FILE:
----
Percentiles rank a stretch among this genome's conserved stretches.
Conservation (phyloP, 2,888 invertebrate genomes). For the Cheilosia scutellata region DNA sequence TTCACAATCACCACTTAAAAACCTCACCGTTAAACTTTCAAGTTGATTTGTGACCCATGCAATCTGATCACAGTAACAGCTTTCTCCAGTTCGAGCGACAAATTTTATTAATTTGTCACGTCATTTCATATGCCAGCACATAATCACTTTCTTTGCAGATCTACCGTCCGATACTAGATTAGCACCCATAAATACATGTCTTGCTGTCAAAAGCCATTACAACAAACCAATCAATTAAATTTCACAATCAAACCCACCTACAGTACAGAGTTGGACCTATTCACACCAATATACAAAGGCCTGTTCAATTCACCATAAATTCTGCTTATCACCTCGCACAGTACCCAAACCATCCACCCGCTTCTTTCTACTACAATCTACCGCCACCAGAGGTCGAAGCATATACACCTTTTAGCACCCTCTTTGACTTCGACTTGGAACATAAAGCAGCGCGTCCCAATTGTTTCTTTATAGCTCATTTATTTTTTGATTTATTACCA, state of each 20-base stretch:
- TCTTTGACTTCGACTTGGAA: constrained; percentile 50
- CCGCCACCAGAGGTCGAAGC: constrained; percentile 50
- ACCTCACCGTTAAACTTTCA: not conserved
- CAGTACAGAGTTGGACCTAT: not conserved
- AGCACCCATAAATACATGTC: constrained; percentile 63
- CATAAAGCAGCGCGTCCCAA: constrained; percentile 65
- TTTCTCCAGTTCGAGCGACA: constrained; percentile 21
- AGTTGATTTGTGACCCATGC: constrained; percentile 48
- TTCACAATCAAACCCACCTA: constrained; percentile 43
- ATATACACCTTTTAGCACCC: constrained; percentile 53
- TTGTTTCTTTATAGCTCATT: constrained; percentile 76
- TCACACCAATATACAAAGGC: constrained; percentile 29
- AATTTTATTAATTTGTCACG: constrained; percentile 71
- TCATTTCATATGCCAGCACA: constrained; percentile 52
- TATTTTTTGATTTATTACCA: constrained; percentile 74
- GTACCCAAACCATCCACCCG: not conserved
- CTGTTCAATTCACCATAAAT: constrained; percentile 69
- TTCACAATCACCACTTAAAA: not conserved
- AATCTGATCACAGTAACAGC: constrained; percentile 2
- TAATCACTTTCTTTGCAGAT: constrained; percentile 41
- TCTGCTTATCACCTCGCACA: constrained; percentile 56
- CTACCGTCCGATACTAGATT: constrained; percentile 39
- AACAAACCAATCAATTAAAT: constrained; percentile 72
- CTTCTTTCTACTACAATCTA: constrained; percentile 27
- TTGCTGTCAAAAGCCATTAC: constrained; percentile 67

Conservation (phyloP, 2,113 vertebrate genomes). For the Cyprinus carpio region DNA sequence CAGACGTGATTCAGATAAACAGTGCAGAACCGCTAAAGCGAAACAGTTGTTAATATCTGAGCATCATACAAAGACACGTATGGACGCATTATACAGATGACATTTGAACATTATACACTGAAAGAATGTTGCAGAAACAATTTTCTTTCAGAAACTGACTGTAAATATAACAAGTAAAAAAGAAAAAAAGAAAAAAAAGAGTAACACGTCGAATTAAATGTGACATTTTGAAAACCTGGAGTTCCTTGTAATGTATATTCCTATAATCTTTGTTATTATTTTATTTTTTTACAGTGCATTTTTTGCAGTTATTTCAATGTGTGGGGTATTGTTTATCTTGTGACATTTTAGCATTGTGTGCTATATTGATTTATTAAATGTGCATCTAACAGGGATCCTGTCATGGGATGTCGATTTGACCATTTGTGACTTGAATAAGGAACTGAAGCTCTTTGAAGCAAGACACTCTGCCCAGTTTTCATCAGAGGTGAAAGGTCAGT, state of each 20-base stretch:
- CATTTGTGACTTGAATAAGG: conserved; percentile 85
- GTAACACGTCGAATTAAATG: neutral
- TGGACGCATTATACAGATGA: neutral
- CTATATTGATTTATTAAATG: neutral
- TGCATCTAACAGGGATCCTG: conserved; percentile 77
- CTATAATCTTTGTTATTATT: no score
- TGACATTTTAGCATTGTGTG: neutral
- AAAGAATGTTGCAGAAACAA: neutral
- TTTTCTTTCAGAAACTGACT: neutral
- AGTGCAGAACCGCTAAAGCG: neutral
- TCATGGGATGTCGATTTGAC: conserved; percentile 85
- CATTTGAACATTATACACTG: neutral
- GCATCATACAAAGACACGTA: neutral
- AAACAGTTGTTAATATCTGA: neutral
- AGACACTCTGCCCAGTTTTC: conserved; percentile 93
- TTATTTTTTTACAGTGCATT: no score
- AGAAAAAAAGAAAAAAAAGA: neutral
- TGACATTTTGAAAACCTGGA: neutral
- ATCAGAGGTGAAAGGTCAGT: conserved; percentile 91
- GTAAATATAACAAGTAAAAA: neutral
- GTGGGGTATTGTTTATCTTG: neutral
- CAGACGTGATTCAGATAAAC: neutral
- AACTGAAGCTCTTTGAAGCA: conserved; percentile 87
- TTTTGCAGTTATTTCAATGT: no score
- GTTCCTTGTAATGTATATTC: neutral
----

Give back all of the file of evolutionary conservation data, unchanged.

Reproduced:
Percentiles rank a stretch among this genome's conserved stretches.
Conservation (phyloP, 2,888 invertebrate genomes). For the Cheilosia scutellata region DNA sequence TTCACAATCACCACTTAAAAACCTCACCGTTAAACTTTCAAGTTGATTTGTGACCCATGCAATCTGATCACAGTAACAGCTTTCTCCAGTTCGAGCGACAAATTTTATTAATTTGTCACGTCATTTCATATGCCAGCACATAATCACTTTCTTTGCAGATCTACCGTCCGATACTAGATTAGCACCCATAAATACATGTCTTGCTGTCAAAAGCCATTACAACAAACCAATCAATTAAATTTCACAATCAAACCCACCTACAGTACAGAGTTGGACCTATTCACACCAATATACAAAGGCCTGTTCAATTCACCATAAATTCTGCTTATCACCTCGCACAGTACCCAAACCATCCACCCGCTTCTTTCTACTACAATCTACCGCCACCAGAGGTCGAAGCATATACACCTTTTAGCACCCTCTTTGACTTCGACTTGGAACATAAAGCAGCGCGTCCCAATTGTTTCTTTATAGCTCATTTATTTTTTGATTTATTACCA, state of each 20-base stretch:
- TCTTTGACTTCGACTTGGAA: constrained; percentile 50
- CCGCCACCAGAGGTCGAAGC: constrained; percentile 50
- ACCTCACCGTTAAACTTTCA: not conserved
- CAGTACAGAGTTGGACCTAT: not conserved
- AGCACCCATAAATACATGTC: constrained; percentile 63
- CATAAAGCAGCGCGTCCCAA: constrained; percentile 65
- TTTCTCCAGTTCGAGCGACA: constrained; percentile 21
- AGTTGATTTGTGACCCATGC: constrained; percentile 48
- TTCACAATCAAACCCACCTA: constrained; percentile 43
- ATATACACCTTTTAGCACCC: constrained; percentile 53
- TTGTTTCTTTATAGCTCATT: constrained; percentile 76
- TCACACCAATATACAAAGGC: constrained; percentile 29
- AATTTTATTAATTTGTCACG: constrained; percentile 71
- TCATTTCATATGCCAGCACA: constrained; percentile 52
- TATTTTTTGATTTATTACCA: constrained; percentile 74
- GTACCCAAACCATCCACCCG: not conserved
- CTGTTCAATTCACCATAAAT: constrained; percentile 69
- TTCACAATCACCACTTAAAA: not conserved
- AATCTGATCACAGTAACAGC: constrained; percentile 2
- TAATCACTTTCTTTGCAGAT: constrained; percentile 41
- TCTGCTTATCACCTCGCACA: constrained; percentile 56
- CTACCGTCCGATACTAGATT: constrained; percentile 39
- AACAAACCAATCAATTAAAT: constrained; percentile 72
- CTTCTTTCTACTACAATCTA: constrained; percentile 27
- TTGCTGTCAAAAGCCATTAC: constrained; percentile 67

Conservation (phyloP, 2,113 vertebrate genomes). For the Cyprinus carpio region DNA sequence CAGACGTGATTCAGATAAACAGTGCAGAACCGCTAAAGCGAAACAGTTGTTAATATCTGAGCATCATACAAAGACACGTATGGACGCATTATACAGATGACATTTGAACATTATACACTGAAAGAATGTTGCAGAAACAATTTTCTTTCAGAAACTGACTGTAAATATAACAAGTAAAAAAGAAAAAAAGAAAAAAAAGAGTAACACGTCGAATTAAATGTGACATTTTGAAAACCTGGAGTTCCTTGTAATGTATATTCCTATAATCTTTGTTATTATTTTATTTTTTTACAGTGCATTTTTTGCAGTTATTTCAATGTGTGGGGTATTGTTTATCTTGTGACATTTTAGCATTGTGTGCTATATTGATTTATTAAATGTGCATCTAACAGGGATCCTGTCATGGGATGTCGATTTGACCATTTGTGACTTGAATAAGGAACTGAAGCTCTTTGAAGCAAGACACTCTGCCCAGTTTTCATCAGAGGTGAAAGGTCAGT, state of each 20-base stretch:
- CATTTGTGACTTGAATAAGG: conserved; percentile 85
- GTAACACGTCGAATTAAATG: neutral
- TGGACGCATTATACAGATGA: neutral
- CTATATTGATTTATTAAATG: neutral
- TGCATCTAACAGGGATCCTG: conserved; percentile 77
- CTATAATCTTTGTTATTATT: no score
- TGACATTTTAGCATTGTGTG: neutral
- AAAGAATGTTGCAGAAACAA: neutral
- TTTTCTTTCAGAAACTGACT: neutral
- AGTGCAGAACCGCTAAAGCG: neutral
- TCATGGGATGTCGATTTGAC: conserved; percentile 85
- CATTTGAACATTATACACTG: neutral
- GCATCATACAAAGACACGTA: neutral
- AAACAGTTGTTAATATCTGA: neutral
- AGACACTCTGCCCAGTTTTC: conserved; percentile 93
- TTATTTTTTTACAGTGCATT: no score
- AGAAAAAAAGAAAAAAAAGA: neutral
- TGACATTTTGAAAACCTGGA: neutral
- ATCAGAGGTGAAAGGTCAGT: conserved; percentile 91
- GTAAATATAACAAGTAAAAA: neutral
- GTGGGGTATTGTTTATCTTG: neutral
- CAGACGTGATTCAGATAAAC: neutral
- AACTGAAGCTCTTTGAAGCA: conserved; percentile 87
- TTTTGCAGTTATTTCAATGT: no score
- GTTCCTTGTAATGTATATTC: neutral